National / Science & Health

Japan and U.S. agree to cooperate on border controls to stem outbreak

Kyodo

The foreign ministers of Japan and the U.S. on Friday agreed to closely cooperate on the coronavirus outbreak, recognizing the need to impose border controls for a certain period of time to address the global health crisis.

Foreign Minister Toshimitsu Motegi and U.S. Secretary of State Mike Pompeo held telephone talks after the United States advised citizens to avoid all international travel and urged those abroad to return immediately as infections continued to surge.

“To prevent the spread of the infection, it is necessary to implement appropriate border controls for a certain period of time, and it is important that Japan and the United States as well as related countries cooperate and share information on the issue,” Japan’s Foreign Ministry said in a statement.

The two diplomats also agreed to share lessons from their attempts to contain the outbreak and to explore the possibility of jointly developing a vaccine or treatment for the pneumonia-causing virus.

As the foreign ministers of the Group of Seven industrialized nations are slated to hold a videoconference in place of their meeting in the United States next week, Motegi and Pompeo agreed there should be substantial discussion on the coronavirus and other challenges the world faces.

Over 10,000 people around the world have died from the disease known as COVID-19 since the coronavirus that causes it emerged in China late last year. Over 250,000 infections have been logged so far, according to data provided by Johns Hopkins University.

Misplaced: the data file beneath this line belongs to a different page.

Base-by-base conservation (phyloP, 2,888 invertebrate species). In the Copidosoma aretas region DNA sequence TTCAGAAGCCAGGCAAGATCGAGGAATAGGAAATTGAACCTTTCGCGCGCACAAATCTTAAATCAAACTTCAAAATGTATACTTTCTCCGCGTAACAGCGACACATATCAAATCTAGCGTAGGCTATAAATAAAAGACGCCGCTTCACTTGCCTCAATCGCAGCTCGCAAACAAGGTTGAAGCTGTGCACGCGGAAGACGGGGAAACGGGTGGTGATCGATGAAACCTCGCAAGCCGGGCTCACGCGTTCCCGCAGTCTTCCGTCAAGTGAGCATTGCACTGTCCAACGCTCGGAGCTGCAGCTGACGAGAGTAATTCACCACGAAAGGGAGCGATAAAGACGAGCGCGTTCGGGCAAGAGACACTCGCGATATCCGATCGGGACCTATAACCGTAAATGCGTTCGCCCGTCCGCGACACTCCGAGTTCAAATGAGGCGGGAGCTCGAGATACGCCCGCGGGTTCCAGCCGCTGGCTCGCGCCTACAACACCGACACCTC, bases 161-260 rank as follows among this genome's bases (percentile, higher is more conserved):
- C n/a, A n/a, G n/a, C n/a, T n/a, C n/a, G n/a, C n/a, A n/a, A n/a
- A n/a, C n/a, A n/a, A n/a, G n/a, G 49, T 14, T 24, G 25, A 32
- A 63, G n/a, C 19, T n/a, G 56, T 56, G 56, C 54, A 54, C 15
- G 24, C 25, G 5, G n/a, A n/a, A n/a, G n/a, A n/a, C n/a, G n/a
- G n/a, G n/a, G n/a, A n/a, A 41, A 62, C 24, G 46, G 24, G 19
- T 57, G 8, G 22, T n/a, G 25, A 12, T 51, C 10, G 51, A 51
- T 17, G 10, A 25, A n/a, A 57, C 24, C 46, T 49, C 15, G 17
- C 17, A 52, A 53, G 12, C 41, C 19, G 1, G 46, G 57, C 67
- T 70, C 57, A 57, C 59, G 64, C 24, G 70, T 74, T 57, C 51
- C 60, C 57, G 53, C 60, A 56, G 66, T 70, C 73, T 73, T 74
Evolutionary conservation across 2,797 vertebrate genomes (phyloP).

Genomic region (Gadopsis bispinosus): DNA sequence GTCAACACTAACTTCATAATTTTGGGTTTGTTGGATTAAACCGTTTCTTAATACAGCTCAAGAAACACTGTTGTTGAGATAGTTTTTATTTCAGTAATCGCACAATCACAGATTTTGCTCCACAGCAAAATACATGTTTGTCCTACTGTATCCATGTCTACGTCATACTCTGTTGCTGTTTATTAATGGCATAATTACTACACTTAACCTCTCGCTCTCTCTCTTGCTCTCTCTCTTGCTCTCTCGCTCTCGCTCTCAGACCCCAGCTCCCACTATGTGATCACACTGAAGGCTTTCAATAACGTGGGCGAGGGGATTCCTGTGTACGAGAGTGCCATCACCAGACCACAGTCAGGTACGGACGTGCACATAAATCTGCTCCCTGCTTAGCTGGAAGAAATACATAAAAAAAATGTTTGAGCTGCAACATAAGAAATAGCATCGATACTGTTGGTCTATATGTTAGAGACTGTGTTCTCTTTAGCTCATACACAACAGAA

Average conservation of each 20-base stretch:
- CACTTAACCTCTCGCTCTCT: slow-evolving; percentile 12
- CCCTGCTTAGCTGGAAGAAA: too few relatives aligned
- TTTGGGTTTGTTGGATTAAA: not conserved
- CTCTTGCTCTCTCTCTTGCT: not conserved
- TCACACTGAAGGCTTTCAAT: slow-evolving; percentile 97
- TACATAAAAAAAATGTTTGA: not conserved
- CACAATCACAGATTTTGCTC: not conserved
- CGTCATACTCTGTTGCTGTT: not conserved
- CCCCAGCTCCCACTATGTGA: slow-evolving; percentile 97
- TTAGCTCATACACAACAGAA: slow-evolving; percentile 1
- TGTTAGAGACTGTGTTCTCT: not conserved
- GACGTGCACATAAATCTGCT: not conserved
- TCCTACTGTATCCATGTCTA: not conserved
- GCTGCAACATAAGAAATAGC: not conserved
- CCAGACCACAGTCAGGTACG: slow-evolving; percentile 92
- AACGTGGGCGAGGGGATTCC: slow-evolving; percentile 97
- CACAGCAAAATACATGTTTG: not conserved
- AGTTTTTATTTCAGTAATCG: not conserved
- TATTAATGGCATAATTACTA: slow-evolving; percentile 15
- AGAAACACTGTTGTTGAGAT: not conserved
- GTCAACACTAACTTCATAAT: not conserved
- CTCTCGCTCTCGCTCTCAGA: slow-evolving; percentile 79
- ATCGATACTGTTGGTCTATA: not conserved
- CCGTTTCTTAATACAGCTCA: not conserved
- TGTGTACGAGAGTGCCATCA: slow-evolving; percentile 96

The World Health Organization has said the epicenter of the outbreak has shifted to Europe, led by Italy, which is under a nationwide lockdown.

The United States, which holds this year’s G7 presidency, has also been struggling to contain the crisis, with infections there exceeding 14,000.

It canceled a June summit with the leaders of Britain, Canada, France, Germany, Italy, Japan and the European Union, and will instead hold a videoconference.

The pandemic has pushed many countries to impose travel restrictions and encourage social distancing, raising fears the global economy is headed for a recession.

The U.S. State Department said in a statement that Pompeo and Motegi also agreed on the need for “transparency and accountability by all nations in the face of this international crisis.”

The administration of U.S. President Donald Trump has been stepping up its criticism of China for its alleged failure to inform the world of the epidemic earlier.

“It would have been much better if we had known about this a number of months earlier. It could have been contained to that one area in China where it started,” the president said at a news conference on Thursday, referring to the central city of Wuhan, where the virus was first reported late last year.

“And certainly, the world is paying a big price for what they did,” he added.

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